Friday, May 30, 2008

Whom are the roads for?

Dear friends,
Attached are a couple of vivid pictures of how available roadspace gets used -- by pedestrians, public and private vehicles.
Those who use public transport such as buses, suburban railways and occasionally, rickshaws and taxis are also pedestrians, because everyday, they walk to the bus-stop, the railway station etc. But those of us who own our own car walk the least... and we take up maximum space.
LET US ASK: Whose space do we take up? Do we own this space?
LET US THINK: Our cars continue to take up space on roads and in building compounds even when they are parked, empty and unoccupied... which is for about 21 hours out of 24.
LET US INTROSPECT: Do we really need to own cars? Do we need this kind of outward show of prosperity, which impoverishes society and robs the common man of his public spaces?
We say hawkers, squatters and encroachers steal public spaces... and they do. But don't we? For most of these people, encroaching on public spaces is a matter of livelihood and survival.
But for people like us who own cars, taking up scarce public land is a matter of privilege. We consider the luxury of constantly taking up a 8x10 ft. space a birthright.
LET US BE HONEST: A majority of us don't own a garage or our own exclusive compound. For parking, we take up scarce space in our building compound, which is actually the commonwealth of all our neighbours, young and old. Compound space is for children to play in, and for folks of all ages to walk about, meet up and enjoy recreation. Open space is beautiful in itself.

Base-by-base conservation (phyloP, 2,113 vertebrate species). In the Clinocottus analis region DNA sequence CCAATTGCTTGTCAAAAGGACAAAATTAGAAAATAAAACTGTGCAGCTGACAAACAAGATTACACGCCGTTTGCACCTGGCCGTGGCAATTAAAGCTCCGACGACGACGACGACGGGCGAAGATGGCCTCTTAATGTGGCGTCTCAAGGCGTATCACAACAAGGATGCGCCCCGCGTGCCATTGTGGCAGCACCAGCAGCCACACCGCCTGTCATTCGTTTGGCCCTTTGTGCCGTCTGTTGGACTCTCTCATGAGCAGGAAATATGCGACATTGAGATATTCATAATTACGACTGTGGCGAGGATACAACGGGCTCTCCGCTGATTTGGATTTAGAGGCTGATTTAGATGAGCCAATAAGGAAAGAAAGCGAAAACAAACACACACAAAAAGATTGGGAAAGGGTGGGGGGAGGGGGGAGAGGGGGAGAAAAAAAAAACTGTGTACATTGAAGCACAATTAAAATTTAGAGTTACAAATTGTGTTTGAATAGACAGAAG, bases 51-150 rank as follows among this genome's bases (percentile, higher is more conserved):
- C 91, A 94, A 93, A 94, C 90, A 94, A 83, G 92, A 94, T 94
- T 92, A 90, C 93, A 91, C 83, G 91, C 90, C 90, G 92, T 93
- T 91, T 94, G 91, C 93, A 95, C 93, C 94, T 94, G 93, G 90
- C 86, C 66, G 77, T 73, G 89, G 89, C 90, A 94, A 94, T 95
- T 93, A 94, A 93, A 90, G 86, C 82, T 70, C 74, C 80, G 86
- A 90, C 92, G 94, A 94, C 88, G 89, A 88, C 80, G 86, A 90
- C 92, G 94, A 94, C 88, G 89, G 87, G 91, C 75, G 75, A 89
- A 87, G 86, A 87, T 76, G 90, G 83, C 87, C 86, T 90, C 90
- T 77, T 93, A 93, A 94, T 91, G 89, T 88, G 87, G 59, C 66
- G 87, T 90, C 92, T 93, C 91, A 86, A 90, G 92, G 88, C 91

Many of us don't even have parking space in a building compound, and for most of the day, we leave our cars parked on roadsides and pavements, which are the shared wealth of all our fellow-citizens. Our parked cars reduce the effective width of the road, and they often force pedestrians to walk in the middle of the road, rather than on the sides where they are safe.
The right to walk safely and in comfort in our city is a BIRTHRIGHT.
The right to own and drive a car is not a birthright... it is an ACQUIRED RIGHT, a legal right, which is conditional on our not obstructing the birthright of others.
The right to occupy public space with a parked car is not a birthright... it is an undesirable extension of the right to own and drive a car. It is a LEGALIZED, SOCIALLY-ACCEPTED THEFT, a collective aberration that must be stampled out like untouchability and dowry.
LET US SPEAK OUT: I am ashamed of the theft of space that I commit all the time by virtue of being a car-owner. I am ashamed that I deprive citizens -- especially women, children and seniors -- of their rightful spaces on roads and roadsides when I go out, and in my building compound where I park my car for most of the day.
Are you?
Warm Regards,
Krishnaraj Rao
Sahasi Padyatri
98215 88114

Candles lit for Ratan Tata, 70,000 ask him to save Orissa's turtles

20 May 2008
Candles lit for Ratan Tata, 70,000 ask him to save Orissa's turtles